ESAs offer people with disabling mental illnesses reassurance in difficult moments, explained Cress. “People who experience panic disorder can find support animals to be a crucial anchor during moments of intense anxiety or panic attacks,” she said. “The presence of a support animal can offer gentle reassurance through physical contact.”

Additionally, Cress explained, ESAs can help with OCD, generalized anxiety disorder and phobias, as well as depression. A support pet can “offer unconditional love and companionship, which can help counter feelings of loneliness and isolation,” she said.

Studies show a loving animal’s presence can provide a calming presence and offer a focus for attention while significantly improving overall mental health and well-being.

How to get an ESA

To obtain an ESA, you’ll need a diagnosis of a mental or emotional disability from a licensed mental health professional. The diagnosis qualifies if the condition is disabling. The healthcare provider will provide a letter outlining your disability and the treatment plan, including the need for an ESA.

Keep in mind that while online services exist, an in-person evaluation is often considered the most legitimate route.

» COMPARE: ESA letter websites

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    Do I need a special certificate or ID for my ESA?

    You don’t need to buy vests, identification or certificates for your ESA. But a vest or tags indicating an ESA can go a long way in reassuring business owners and the public that you’re a responsible pet owner and your support animal is well behaved.

    Can any animal be an emotional support animal?

    Yes, any breed or species of animal can be a legal ESA.

    How do I talk to my doctor about getting an ESA?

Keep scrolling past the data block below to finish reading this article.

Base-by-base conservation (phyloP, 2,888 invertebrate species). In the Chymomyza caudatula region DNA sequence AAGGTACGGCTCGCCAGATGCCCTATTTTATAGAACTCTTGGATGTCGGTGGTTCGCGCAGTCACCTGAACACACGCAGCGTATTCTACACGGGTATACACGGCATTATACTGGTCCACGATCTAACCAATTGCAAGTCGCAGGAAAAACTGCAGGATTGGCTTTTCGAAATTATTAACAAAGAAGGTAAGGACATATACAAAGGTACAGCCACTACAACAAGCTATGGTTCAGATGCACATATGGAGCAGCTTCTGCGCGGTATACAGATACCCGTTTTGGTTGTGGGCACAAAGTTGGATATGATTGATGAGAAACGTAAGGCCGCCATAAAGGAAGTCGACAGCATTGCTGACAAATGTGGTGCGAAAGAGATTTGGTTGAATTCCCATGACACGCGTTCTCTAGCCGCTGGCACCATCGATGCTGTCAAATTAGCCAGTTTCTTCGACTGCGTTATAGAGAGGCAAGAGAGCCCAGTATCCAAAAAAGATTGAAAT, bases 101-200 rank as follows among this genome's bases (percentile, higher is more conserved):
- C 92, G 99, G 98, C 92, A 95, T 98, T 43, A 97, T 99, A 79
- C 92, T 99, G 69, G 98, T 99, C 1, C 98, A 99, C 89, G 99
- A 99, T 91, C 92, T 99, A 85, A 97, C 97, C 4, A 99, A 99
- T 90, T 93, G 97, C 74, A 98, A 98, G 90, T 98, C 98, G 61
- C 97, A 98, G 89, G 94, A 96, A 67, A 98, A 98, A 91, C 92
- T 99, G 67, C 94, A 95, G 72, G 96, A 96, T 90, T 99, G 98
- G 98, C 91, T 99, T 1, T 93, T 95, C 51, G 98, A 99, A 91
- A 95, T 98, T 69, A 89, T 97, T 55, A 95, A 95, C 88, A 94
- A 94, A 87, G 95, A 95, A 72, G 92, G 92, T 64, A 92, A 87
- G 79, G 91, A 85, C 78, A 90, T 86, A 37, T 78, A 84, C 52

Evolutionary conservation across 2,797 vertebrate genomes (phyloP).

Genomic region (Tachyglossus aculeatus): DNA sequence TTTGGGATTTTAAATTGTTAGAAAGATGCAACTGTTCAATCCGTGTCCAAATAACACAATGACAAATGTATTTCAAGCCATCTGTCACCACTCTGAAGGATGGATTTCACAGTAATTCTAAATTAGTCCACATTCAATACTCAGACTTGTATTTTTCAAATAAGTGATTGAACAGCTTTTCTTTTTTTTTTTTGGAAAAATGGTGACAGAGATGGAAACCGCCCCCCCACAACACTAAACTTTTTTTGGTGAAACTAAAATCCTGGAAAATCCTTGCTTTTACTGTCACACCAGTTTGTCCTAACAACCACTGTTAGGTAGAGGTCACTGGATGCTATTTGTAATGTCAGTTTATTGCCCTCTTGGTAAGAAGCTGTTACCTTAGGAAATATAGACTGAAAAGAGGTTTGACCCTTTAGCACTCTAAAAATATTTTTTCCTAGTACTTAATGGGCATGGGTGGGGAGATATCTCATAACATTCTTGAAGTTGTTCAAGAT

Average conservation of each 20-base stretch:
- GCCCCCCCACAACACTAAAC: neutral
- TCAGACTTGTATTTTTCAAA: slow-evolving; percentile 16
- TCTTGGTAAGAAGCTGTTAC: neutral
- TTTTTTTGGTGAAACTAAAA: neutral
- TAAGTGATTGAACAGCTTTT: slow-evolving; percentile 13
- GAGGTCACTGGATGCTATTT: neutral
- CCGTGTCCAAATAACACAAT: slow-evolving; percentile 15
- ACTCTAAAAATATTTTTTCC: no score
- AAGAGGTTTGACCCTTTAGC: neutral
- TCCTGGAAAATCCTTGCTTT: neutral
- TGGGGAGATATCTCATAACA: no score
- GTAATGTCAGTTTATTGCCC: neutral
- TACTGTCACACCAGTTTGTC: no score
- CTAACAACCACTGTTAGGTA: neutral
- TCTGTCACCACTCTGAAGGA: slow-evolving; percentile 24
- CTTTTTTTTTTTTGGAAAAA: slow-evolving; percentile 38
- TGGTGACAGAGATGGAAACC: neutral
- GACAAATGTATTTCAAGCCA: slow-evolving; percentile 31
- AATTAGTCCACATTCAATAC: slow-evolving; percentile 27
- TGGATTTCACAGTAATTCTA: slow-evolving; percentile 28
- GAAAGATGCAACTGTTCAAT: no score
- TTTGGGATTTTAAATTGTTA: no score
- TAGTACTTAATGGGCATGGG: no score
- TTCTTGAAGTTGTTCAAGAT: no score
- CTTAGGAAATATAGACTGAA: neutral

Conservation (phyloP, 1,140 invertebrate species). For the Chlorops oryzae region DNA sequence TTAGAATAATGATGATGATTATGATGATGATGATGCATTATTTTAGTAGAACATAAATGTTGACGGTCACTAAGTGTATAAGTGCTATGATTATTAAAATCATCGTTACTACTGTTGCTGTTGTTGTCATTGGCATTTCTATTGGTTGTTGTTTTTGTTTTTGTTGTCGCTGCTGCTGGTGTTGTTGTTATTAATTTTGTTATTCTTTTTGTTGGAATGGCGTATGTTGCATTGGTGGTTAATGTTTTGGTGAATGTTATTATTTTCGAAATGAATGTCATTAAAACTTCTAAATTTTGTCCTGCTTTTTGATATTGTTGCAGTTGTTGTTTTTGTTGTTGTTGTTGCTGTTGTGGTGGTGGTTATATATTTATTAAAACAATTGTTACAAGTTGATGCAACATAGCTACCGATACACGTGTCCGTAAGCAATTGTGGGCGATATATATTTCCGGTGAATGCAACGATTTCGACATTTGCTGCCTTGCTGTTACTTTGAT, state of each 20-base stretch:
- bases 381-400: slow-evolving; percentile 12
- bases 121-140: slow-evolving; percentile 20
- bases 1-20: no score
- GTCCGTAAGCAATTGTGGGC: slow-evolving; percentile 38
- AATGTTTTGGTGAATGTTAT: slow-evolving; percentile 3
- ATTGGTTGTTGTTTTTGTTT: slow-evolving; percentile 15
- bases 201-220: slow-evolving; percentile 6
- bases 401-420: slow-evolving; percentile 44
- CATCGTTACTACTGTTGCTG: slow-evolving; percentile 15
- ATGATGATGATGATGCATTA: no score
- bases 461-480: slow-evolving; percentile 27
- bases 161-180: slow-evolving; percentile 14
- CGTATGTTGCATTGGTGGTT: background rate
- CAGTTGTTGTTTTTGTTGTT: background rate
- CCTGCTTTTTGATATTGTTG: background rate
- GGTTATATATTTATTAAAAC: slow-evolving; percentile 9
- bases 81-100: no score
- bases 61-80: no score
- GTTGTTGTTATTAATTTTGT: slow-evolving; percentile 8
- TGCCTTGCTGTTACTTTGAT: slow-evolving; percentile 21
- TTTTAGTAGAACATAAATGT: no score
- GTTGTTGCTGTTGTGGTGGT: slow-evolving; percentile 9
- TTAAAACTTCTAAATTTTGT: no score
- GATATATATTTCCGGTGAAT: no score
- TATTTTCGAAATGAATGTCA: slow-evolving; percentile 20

If you’re suffering from mental or emotional challenges, make an appointment with a trusted healthcare provider. Talk to your doctor or therapist about the severity of your mental illness, and how the assistance of an emotional support pet could be a critical part of the treatment plan for healing. A therapist, psychiatrist or family physician can prescribe an ESA with a letter.

    Can airlines refuse to allow my ESA to fly with me?

    Yes, airlines are able to refuse an ESA, which are classified as pets under the Air Carrier Access Act (ACAA). Many airlines have no-pets policies, and ESAs are not exempt from these policies. Check with your airline in advance to find out their rules about ESAs.

    Bottom line

    For people who are tired of struggling with a diagnosed mental or emotional disability, an ESA can provide significant relief and improve your overall well-being.

    To qualify for an ESA, you’ll need a diagnosis from a licensed mental health professional who believes a support pet would benefit your treatment plan. Understand that ESAs are primarily intended for support in housing situations under the Fair Housing Act. Unlike service animals, they don’t have the same broad public access rights.

    Start by discussing the possibility of an ESA with your mental healthcare provider.  If they agree it would be beneficial, they can then write a letter that outlines your diagnosis and the need for an ESA.

    Article sources

    ConsumerAffairs writers primarily rely on government data, industry experts and original research from other reputable publications to inform their work. Specific sources for this article include:

    1. The Journalist’s Resource, “From best friend to therapist: Research on emotional support animals.” Accessed April 19, 2024.
    2. The Human-Animal Bond Research Institute, “Mental Health Conditions.” Accessed April 19, 2024.
    3. U.S. Department of Justice, Civil Rights Division, “Frequently Asked Questions about Service Animals and the ADA.” Accessed April 19, 2024.
    4. Americans With Disabilities Act National Network, “Service Animals and Emotional Support Animals | ADA National Network.” Accessed April 19, 2024.
    5. U.S. Department of Transportation, “79742 - Federal Register/Vol. 85, No. 238/Thursday, December 10, 2020/Rules and Regulations.” Accessed April 19, 2024.
    6. U.S. Department of Justice, Civil Rights Division, “ADA Requirements: Service Animals.” Accessed April 19, 2024.
    7. The Journal of the American Academy of Psychiatry and the Law, “Laws and Ethics Related to Emotional Support Animals.” Accessed April 19, 2024.
    8. University of California-San Francisco, “Laws and Ethics Related to Emotional Support Animals.” Accessed April 19, 2024.
    9. U.S. Department of Housing and Urban Development, “Assistance Animals.” Accessed April 19, 2024.
    10. National Library of Medicine, National Center for Biotechnology Information, “Public Perceptions of Service Dogs, Emotional Support Dogs, and Therapy Dogs - PMC.” Accessed April 19, 2024.